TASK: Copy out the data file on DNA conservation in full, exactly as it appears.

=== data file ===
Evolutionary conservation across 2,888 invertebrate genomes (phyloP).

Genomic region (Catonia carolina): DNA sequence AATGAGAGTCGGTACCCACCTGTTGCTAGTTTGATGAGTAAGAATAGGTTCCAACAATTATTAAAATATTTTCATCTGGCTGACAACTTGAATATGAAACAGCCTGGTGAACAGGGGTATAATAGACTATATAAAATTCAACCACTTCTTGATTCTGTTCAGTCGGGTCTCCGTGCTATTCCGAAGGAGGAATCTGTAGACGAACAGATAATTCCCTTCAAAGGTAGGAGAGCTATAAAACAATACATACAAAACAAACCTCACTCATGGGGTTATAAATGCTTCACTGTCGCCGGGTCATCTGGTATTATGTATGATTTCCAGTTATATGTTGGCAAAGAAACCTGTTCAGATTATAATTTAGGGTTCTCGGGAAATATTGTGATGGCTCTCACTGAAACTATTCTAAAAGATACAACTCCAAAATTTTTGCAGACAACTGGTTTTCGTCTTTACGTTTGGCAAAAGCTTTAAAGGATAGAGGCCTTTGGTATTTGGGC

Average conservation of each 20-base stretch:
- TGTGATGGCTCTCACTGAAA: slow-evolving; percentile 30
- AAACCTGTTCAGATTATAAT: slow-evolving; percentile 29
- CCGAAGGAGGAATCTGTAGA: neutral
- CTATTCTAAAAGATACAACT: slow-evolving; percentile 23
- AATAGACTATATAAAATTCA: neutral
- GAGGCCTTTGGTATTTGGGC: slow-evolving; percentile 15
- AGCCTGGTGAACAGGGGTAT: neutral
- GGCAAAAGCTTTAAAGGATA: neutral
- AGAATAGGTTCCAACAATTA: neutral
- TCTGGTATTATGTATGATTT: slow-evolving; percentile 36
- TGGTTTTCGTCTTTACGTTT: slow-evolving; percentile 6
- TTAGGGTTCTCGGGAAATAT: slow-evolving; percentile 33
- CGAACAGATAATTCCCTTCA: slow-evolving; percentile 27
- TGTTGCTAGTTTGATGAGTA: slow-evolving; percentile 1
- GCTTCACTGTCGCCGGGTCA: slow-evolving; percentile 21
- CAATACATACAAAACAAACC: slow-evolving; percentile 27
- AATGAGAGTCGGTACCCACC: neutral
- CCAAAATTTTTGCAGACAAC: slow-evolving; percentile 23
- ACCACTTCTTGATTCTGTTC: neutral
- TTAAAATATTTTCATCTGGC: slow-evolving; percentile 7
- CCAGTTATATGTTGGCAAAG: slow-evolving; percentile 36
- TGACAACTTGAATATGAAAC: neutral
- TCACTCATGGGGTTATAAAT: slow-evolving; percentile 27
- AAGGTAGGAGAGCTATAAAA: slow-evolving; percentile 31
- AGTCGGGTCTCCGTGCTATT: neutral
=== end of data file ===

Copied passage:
Evolutionary conservation across 2,888 invertebrate genomes (phyloP).

Genomic region (Catonia carolina): DNA sequence AATGAGAGTCGGTACCCACCTGTTGCTAGTTTGATGAGTAAGAATAGGTTCCAACAATTATTAAAATATTTTCATCTGGCTGACAACTTGAATATGAAACAGCCTGGTGAACAGGGGTATAATAGACTATATAAAATTCAACCACTTCTTGATTCTGTTCAGTCGGGTCTCCGTGCTATTCCGAAGGAGGAATCTGTAGACGAACAGATAATTCCCTTCAAAGGTAGGAGAGCTATAAAACAATACATACAAAACAAACCTCACTCATGGGGTTATAAATGCTTCACTGTCGCCGGGTCATCTGGTATTATGTATGATTTCCAGTTATATGTTGGCAAAGAAACCTGTTCAGATTATAATTTAGGGTTCTCGGGAAATATTGTGATGGCTCTCACTGAAACTATTCTAAAAGATACAACTCCAAAATTTTTGCAGACAACTGGTTTTCGTCTTTACGTTTGGCAAAAGCTTTAAAGGATAGAGGCCTTTGGTATTTGGGC

Average conservation of each 20-base stretch:
- TGTGATGGCTCTCACTGAAA: slow-evolving; percentile 30
- AAACCTGTTCAGATTATAAT: slow-evolving; percentile 29
- CCGAAGGAGGAATCTGTAGA: neutral
- CTATTCTAAAAGATACAACT: slow-evolving; percentile 23
- AATAGACTATATAAAATTCA: neutral
- GAGGCCTTTGGTATTTGGGC: slow-evolving; percentile 15
- AGCCTGGTGAACAGGGGTAT: neutral
- GGCAAAAGCTTTAAAGGATA: neutral
- AGAATAGGTTCCAACAATTA: neutral
- TCTGGTATTATGTATGATTT: slow-evolving; percentile 36
- TGGTTTTCGTCTTTACGTTT: slow-evolving; percentile 6
- TTAGGGTTCTCGGGAAATAT: slow-evolving; percentile 33
- CGAACAGATAATTCCCTTCA: slow-evolving; percentile 27
- TGTTGCTAGTTTGATGAGTA: slow-evolving; percentile 1
- GCTTCACTGTCGCCGGGTCA: slow-evolving; percentile 21
- CAATACATACAAAACAAACC: slow-evolving; percentile 27
- AATGAGAGTCGGTACCCACC: neutral
- CCAAAATTTTTGCAGACAAC: slow-evolving; percentile 23
- ACCACTTCTTGATTCTGTTC: neutral
- TTAAAATATTTTCATCTGGC: slow-evolving; percentile 7
- CCAGTTATATGTTGGCAAAG: slow-evolving; percentile 36
- TGACAACTTGAATATGAAAC: neutral
- TCACTCATGGGGTTATAAAT: slow-evolving; percentile 27
- AAGGTAGGAGAGCTATAAAA: slow-evolving; percentile 31
- AGTCGGGTCTCCGTGCTATT: neutral